Christians, as a rule, don’t wear ridiculous garb. They leave that to their poncy spiritual leaders.
But devout Jesus junkies identify themselves by having a certain madness stamped on their features, a swivel-eyed, purse-lipped craziness that suggest someone’s poured treacle into a precision cyborg. I offer as an example the montage, above, of Stephen Green, of Christian Voice UK.
Another example: Andrea Minichiello Williams, of the Christian Legal Centre:
What got me thinking about signs of godliness was my arrival in Gibraltar for my marriage on Tuesday. The hotel into which we booked was awash with Spanish-speaking Jews of an orthodox stripe, made obvious by their full beards, big black hats and yamulkes on their young male offspring.
I imagined there was a Jewish wedding on the go, or a bar mitzvah, but when I began exploring the streets of Gibraltar, everywhere I looked I saw similarly-kitted orthodox families.
“What’s this all about?”, I wondered. The Jewish Telegraphic Agency provided the answer:
Jews have lived in Gibraltar since at least 1356. For more than 200 years, beginning with the expulsion of Jews from the Iberian peninsula in 1492, there was no Jewish life here. That changed in 1713 when Britain took control of the territory affectionately dubbed ‘Gib’ or ‘the rock’.
In the centuries since, Jews have occupied major political positions. In 2008-09, the largely ceremonial post of mayor was occupied by Solomon Levy. Still, some say the walls between Jew and non-Jew in Gibraltar have grown taller.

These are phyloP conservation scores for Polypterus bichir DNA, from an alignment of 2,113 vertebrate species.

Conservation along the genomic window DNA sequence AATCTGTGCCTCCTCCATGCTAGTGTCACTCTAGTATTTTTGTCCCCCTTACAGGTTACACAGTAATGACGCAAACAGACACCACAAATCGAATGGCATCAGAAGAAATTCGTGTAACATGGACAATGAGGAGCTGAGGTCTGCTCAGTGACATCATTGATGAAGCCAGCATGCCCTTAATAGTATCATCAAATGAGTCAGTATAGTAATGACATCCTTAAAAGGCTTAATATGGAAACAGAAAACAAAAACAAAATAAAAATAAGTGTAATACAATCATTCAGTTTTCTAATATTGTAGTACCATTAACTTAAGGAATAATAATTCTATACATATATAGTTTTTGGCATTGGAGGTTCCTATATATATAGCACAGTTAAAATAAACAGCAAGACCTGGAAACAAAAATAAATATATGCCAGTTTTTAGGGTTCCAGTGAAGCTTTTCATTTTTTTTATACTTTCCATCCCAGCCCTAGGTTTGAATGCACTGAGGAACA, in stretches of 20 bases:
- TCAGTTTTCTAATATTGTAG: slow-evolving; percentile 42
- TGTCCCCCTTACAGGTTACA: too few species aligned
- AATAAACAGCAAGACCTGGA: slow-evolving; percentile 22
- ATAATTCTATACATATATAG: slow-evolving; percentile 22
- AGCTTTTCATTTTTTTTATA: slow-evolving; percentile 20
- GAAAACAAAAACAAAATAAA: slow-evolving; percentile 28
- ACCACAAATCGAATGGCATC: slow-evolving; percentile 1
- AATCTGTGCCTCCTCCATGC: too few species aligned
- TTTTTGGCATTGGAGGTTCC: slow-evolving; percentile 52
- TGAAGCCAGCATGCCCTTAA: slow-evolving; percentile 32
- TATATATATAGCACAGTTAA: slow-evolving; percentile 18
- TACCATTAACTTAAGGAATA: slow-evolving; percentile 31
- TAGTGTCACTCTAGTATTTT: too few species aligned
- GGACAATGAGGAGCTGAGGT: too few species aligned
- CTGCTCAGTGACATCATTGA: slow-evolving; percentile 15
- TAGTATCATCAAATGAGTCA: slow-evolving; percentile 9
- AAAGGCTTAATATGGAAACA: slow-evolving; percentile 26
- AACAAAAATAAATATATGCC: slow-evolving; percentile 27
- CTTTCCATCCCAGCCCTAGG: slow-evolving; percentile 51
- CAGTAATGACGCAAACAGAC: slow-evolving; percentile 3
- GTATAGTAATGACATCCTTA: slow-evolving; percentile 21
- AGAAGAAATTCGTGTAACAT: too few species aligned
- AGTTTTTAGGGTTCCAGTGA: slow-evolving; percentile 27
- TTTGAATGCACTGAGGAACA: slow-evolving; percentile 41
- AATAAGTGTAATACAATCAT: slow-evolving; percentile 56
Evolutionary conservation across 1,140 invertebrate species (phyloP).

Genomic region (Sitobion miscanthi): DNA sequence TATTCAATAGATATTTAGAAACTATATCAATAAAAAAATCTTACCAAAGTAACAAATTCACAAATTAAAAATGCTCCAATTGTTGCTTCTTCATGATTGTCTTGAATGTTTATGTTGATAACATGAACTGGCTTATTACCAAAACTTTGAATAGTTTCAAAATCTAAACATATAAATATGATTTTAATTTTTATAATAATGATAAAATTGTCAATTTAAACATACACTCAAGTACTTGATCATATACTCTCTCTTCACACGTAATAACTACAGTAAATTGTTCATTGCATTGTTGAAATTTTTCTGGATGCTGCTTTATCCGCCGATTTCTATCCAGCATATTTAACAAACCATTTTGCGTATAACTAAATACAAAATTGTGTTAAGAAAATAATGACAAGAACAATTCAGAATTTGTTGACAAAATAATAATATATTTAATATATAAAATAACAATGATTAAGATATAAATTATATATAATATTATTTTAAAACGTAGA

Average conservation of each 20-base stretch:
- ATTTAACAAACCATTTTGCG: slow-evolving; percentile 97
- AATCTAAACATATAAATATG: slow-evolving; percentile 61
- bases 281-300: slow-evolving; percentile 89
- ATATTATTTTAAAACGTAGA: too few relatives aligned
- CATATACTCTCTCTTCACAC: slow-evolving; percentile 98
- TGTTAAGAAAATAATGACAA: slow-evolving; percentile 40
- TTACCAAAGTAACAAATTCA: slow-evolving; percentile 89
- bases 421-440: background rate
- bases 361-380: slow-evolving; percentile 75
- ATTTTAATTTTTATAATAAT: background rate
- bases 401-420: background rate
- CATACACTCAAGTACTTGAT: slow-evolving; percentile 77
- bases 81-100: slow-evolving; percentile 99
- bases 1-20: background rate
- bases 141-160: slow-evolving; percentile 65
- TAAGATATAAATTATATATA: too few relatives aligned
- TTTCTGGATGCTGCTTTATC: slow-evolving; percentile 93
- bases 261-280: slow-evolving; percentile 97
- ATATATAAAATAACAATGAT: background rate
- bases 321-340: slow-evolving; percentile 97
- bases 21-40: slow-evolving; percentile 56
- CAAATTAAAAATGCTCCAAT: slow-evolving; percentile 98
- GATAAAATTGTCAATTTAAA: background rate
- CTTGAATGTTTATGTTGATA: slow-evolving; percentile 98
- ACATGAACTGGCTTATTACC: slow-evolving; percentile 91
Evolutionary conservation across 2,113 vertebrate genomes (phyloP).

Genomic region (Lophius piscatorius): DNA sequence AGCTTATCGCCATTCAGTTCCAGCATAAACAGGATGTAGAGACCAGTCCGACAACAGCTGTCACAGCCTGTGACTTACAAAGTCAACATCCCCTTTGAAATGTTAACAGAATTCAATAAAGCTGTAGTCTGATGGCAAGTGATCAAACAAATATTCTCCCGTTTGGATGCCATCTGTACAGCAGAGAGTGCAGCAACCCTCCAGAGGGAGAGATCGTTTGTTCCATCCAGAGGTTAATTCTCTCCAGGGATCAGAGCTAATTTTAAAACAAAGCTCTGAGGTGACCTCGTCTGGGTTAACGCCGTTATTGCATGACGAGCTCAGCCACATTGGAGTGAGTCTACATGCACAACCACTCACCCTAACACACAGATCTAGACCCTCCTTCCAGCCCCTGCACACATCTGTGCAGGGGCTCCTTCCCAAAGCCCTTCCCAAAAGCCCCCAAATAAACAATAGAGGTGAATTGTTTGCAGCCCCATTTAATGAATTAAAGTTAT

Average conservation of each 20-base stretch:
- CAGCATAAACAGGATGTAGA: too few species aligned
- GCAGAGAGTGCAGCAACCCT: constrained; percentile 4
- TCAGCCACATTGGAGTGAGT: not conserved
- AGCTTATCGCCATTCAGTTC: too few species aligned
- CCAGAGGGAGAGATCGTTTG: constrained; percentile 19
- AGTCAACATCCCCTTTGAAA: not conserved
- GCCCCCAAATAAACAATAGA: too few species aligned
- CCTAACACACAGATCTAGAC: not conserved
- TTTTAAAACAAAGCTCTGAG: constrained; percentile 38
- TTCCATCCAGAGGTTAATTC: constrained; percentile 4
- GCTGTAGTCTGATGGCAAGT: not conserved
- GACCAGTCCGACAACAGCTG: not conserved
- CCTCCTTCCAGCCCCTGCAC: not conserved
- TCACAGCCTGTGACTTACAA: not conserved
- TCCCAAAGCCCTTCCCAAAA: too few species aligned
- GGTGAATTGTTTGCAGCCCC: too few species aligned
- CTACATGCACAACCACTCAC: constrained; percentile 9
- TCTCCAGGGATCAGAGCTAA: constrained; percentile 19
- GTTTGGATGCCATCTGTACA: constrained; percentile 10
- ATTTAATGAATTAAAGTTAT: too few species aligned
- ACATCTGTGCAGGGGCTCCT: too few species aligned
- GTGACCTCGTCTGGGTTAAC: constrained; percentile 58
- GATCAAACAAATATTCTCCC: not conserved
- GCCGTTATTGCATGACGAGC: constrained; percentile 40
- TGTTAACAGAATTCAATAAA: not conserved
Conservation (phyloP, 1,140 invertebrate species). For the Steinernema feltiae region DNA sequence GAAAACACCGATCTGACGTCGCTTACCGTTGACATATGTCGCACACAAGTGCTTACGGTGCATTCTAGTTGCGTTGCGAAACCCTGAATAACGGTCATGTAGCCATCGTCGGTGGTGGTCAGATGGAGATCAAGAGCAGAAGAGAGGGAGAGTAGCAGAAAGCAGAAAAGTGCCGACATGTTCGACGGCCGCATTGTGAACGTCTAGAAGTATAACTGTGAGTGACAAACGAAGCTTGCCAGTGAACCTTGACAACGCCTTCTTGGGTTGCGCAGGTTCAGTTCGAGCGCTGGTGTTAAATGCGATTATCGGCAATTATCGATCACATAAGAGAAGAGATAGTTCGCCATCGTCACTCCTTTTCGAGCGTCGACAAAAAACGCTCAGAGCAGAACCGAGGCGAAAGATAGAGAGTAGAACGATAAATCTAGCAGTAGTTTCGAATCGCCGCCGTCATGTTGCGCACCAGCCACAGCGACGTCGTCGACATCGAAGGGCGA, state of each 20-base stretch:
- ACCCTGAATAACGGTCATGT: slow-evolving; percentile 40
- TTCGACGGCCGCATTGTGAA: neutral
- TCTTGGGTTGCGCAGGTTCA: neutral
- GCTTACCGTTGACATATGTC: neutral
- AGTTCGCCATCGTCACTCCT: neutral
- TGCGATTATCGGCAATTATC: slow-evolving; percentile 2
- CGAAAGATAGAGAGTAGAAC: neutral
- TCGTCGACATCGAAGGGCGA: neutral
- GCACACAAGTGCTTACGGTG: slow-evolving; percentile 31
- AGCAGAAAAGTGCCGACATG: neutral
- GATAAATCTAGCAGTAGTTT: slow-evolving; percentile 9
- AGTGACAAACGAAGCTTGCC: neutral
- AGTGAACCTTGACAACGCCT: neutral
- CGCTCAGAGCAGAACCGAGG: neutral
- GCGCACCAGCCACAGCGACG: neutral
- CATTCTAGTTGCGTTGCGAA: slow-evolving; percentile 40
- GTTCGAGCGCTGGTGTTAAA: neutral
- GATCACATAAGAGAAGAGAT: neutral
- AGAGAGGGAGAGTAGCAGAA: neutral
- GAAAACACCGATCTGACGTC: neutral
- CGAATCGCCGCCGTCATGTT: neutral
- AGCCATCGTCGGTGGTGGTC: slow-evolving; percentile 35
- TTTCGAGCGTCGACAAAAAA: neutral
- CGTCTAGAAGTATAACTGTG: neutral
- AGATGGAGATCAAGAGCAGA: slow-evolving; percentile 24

‘There’s Jews here that have absolutely no contact with non-Jews,’ Abergel said.’They won’t send them [their kids] to anything – swimming lessons, ballet, judo, etc, – if it’s not organised by the Jewish community.’Today, that community numbers around 700 of Gibraltar’s population of 30,000 but their visibility is astonishing.
My interaction with one of the community was limited to a brief exchange with one of the hotel guests on Saturday. He was mournfully waiting for a lift. He looked relieved when I arrived, and asked me in Spanish to push the button, explaining that he couldn’t do so because it was the sabbath.
I obliged, but not without rolling my eyes in disbelief that, in the 21st century, people can still manifest such insane behaviour.
My next thought was:
Why can’t we, the ungodly, have some sort of sign that marks us as as the only rational beings on the planet?
Pastafarians have an answer of sorts, but I’d look ridiculous wearing a colander.
A tattoo across my forehead saying “atheist”?
I don’t think so!
Over to you, dear readers, to suggest how the infidels, the apostates, the rationalists, the humanists and the rest of the plain sane population can tell the world there we’re here in growing numbers, and we’re extremely proud and relieved to be godless.